CHALLENGE, OPPORTUNITY, OR BOTH? INTEGRATING RESILIENCE STRATEGIES INTO CURRENT BEST PRACTICES I. RETHINKING THE SCALES OF URBAN PARTICIPATION GOVERNANCE goals should include participatory urban decision-making focused on both the community but in relation to the city as a whole (rather than confining participation to the small scale, finding ways to connect participatory activities of the parts to the whole) II. PAYING ATTENTION TO EVERYDAY URBANISM IN PUBLIC POLICY URBAN POLICIES no matter the sector should contribute to the creation of vibrant, institutionally-rich, and socially heterogeneous physical spaces, with efforts made to multiply such spaces all over the city. That is, instead of just investing in infrastructure or public space, or housing or property rights, and so on; and instead of assuming a functional hierarchical division of urban space whereby only some areas get certain investments, all security, governance, social, and environmental policy aims should be triangulated in space, with policy makers identifying new ways to leverage the “cooperative autonomy” gains of building policy programs to serve well-identified spaces and sites. III. STRENGTHENING SECURITY AIMS BY FOSTERING CO-PRODUCTION AND COOPERATIVE AUTONOMY SECURITY POLICIES must emphasize legitimate security (rather than violence reduction or state authority per se) so as to bring state and citizens together in crime-fighting. More legitimate security at the local level brings more sustained urban resilience, further strengthening the urban foundations of national security while also reducing the citizen-state tensions that let violence flourish in the first place.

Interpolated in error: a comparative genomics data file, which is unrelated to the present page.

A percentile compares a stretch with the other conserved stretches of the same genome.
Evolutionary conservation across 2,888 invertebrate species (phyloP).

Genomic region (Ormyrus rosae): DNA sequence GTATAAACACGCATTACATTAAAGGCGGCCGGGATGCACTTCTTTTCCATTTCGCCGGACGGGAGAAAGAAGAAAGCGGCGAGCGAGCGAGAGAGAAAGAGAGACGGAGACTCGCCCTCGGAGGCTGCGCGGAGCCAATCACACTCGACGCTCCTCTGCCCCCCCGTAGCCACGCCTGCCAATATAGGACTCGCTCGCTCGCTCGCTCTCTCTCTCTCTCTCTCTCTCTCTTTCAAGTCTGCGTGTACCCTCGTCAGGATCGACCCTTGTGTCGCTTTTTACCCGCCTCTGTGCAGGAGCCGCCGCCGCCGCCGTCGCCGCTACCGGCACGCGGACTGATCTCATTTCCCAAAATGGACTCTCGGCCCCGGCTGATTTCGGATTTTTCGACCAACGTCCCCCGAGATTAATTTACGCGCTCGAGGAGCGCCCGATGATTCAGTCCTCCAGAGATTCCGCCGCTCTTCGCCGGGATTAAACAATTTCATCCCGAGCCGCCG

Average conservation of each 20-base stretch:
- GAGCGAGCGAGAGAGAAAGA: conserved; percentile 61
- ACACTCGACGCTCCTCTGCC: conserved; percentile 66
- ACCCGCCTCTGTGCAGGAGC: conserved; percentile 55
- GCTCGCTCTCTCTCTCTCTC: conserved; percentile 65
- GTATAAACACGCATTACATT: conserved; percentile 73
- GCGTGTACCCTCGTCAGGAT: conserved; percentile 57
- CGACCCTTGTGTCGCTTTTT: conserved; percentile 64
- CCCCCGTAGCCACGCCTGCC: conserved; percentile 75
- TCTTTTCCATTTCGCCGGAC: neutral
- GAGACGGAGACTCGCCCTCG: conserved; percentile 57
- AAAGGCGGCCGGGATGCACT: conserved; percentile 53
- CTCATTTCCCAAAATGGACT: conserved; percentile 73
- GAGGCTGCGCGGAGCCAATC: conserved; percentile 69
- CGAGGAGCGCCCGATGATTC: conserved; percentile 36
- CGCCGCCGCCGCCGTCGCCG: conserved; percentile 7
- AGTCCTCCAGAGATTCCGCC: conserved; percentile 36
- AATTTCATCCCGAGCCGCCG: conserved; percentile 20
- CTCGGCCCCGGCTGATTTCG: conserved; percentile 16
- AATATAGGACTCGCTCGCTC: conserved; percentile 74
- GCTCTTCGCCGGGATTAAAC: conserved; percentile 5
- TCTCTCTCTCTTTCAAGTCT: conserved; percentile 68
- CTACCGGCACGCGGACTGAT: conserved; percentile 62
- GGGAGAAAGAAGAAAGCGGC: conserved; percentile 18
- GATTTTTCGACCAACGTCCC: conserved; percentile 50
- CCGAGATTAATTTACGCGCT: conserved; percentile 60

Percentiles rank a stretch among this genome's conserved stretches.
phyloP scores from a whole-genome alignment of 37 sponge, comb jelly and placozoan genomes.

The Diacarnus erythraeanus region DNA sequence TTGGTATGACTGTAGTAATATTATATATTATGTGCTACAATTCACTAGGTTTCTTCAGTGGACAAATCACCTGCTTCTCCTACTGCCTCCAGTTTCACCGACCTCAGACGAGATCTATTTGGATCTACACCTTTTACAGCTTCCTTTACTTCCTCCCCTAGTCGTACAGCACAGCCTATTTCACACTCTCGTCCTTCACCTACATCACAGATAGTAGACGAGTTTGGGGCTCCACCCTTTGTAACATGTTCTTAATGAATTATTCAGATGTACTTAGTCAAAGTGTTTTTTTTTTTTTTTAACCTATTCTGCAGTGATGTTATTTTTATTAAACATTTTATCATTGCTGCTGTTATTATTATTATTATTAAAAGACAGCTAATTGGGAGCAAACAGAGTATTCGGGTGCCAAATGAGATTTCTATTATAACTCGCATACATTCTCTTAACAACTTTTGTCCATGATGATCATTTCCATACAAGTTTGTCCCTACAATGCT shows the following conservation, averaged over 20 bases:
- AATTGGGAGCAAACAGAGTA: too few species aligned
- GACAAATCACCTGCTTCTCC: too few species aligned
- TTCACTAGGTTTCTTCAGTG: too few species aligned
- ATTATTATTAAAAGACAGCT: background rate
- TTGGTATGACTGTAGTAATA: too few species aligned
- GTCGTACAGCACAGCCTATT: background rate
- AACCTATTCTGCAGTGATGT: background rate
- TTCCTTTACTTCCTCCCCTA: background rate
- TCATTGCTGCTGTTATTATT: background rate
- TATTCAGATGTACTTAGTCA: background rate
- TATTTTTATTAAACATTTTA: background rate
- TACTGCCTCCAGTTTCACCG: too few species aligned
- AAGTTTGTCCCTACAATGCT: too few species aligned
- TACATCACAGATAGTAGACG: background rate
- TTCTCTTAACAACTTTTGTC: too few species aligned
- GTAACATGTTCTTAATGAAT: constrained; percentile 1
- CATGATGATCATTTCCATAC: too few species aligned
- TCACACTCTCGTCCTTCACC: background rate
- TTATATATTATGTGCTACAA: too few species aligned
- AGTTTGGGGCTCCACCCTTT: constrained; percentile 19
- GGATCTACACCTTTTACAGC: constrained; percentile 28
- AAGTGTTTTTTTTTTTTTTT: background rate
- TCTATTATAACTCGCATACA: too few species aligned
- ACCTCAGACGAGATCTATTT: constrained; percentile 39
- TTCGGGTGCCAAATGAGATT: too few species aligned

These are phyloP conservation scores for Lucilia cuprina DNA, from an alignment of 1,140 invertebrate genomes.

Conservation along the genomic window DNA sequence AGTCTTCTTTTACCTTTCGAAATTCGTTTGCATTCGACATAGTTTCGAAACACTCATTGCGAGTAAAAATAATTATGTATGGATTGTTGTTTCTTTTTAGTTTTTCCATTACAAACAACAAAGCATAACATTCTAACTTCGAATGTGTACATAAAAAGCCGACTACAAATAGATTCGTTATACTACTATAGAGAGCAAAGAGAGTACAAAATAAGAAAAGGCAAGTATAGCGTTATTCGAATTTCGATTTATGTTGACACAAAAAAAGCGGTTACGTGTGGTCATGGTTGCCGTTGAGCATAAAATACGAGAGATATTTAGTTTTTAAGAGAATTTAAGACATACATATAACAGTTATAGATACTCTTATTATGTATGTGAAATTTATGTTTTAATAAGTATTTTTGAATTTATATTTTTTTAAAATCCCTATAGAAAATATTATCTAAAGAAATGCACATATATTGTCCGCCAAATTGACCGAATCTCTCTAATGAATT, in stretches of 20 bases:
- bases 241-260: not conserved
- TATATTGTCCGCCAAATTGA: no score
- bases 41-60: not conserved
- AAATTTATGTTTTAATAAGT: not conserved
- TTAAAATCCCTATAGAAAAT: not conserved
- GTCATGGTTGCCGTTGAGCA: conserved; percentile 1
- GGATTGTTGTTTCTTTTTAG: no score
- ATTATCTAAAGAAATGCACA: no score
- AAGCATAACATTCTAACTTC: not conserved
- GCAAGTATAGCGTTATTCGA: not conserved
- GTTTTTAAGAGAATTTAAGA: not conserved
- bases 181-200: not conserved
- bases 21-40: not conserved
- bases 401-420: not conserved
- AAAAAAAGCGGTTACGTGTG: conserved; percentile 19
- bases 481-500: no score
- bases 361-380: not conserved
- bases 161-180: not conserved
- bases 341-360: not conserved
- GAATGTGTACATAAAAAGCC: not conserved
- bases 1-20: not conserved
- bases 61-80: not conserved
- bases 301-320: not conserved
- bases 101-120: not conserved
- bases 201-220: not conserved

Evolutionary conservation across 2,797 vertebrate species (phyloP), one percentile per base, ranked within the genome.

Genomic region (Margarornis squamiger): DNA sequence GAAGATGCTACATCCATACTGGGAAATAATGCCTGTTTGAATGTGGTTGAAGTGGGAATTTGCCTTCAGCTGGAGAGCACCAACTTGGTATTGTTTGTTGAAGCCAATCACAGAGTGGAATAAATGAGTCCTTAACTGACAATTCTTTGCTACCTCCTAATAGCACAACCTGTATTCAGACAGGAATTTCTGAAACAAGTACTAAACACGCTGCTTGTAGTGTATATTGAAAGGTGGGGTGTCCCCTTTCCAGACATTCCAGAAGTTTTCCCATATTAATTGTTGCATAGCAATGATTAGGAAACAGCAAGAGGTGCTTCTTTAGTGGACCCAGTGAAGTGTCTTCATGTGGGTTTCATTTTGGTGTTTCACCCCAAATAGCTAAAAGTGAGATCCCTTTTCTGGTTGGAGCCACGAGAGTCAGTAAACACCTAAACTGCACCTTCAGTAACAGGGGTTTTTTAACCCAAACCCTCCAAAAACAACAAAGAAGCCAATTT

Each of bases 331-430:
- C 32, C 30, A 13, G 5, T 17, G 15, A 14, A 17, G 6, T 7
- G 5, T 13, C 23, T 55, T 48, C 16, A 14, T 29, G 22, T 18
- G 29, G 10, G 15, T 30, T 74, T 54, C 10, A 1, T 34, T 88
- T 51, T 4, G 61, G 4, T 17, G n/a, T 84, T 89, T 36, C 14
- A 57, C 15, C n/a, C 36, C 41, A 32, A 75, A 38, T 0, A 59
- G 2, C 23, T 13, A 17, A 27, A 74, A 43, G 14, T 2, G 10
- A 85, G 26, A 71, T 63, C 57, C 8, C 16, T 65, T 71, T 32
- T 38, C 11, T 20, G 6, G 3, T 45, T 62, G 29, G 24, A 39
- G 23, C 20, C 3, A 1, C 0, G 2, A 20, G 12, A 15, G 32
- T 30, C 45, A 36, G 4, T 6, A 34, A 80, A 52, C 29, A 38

EMERGING RESEARCH QUESTIONS: The role of design in urban resilience Have certain cities been better designed to enable resilience? How does one change land use in a city with an already established built environment (direct or indirect incentives)?Who should be involved in such decisions, and how? When upgrading areas, what incentives or procedures are needed to push back against displacement/gentrification? Which areas of the city should be prioritized for investment (undeveloped versus developed lands; fixed or ambiguous property rights)? What balance of centralized versus decentralized governing structures will best facilitate cooperative autonomy? Which governing departments or institutions are best able to work with urban planning professionals to achieve positive outcomes?